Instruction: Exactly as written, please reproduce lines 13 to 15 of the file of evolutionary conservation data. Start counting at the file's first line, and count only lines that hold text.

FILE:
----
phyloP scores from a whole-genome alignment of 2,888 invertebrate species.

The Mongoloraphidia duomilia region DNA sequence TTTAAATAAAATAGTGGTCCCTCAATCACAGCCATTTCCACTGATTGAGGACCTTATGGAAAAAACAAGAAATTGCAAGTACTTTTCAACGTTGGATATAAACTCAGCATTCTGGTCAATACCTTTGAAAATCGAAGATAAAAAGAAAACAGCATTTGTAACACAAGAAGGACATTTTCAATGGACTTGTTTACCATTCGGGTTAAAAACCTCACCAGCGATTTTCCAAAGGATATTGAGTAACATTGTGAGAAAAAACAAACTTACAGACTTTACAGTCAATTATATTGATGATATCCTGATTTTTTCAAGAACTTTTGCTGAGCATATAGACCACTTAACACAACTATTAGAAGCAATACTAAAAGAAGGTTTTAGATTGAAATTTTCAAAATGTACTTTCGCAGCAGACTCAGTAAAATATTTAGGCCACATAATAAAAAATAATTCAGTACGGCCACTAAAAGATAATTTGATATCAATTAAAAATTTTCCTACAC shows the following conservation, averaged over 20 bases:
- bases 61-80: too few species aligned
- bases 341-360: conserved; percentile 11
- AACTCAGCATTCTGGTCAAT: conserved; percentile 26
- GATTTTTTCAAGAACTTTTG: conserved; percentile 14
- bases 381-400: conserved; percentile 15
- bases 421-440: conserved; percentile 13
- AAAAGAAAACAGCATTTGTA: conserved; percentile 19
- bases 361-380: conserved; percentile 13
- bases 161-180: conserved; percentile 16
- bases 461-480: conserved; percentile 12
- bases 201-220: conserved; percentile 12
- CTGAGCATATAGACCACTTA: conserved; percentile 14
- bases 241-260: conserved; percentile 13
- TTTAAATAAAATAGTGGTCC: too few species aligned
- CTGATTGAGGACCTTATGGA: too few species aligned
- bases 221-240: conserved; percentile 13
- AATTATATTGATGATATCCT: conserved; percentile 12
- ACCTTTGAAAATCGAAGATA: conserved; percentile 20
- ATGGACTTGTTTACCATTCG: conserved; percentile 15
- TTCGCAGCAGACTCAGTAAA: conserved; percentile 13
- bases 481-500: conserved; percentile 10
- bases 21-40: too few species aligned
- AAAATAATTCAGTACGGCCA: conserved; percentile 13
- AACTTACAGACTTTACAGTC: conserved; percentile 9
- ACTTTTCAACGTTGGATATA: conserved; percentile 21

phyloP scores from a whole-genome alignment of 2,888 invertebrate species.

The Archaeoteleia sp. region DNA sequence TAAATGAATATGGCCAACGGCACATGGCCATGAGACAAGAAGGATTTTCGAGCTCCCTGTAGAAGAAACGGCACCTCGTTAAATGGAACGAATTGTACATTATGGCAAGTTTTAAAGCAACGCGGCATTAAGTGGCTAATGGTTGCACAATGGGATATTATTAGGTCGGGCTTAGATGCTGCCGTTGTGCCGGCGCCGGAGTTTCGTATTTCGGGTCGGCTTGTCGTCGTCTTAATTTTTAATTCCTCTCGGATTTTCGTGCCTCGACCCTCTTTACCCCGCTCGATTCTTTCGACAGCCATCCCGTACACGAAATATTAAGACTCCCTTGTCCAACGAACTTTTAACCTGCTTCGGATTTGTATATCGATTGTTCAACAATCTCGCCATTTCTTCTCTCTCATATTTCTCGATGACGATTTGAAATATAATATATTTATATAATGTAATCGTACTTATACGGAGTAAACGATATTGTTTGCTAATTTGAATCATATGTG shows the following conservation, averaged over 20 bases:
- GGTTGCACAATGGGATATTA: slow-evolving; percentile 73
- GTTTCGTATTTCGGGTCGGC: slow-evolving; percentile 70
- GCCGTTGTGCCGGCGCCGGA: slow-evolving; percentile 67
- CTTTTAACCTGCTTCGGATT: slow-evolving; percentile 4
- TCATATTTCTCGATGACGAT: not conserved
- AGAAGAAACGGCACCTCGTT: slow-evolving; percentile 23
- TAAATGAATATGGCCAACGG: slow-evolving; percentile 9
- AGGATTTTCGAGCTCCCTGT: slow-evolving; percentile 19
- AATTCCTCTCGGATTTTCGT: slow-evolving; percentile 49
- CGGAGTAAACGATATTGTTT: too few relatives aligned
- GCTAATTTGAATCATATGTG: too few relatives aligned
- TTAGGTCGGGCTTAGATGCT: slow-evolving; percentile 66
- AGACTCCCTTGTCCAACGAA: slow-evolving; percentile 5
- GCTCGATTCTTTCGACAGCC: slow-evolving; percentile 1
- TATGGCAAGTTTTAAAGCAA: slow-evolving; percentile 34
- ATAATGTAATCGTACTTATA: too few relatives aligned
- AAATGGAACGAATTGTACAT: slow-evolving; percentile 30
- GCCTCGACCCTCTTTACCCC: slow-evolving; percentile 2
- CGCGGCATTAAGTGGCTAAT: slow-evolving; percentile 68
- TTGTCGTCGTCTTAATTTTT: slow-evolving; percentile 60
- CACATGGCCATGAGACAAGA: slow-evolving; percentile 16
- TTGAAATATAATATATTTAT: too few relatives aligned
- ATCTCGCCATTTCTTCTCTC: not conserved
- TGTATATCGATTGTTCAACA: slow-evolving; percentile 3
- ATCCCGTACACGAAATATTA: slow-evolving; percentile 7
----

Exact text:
- bases 201-220: conserved; percentile 12
- CTGAGCATATAGACCACTTA: conserved; percentile 14
- bases 241-260: conserved; percentile 13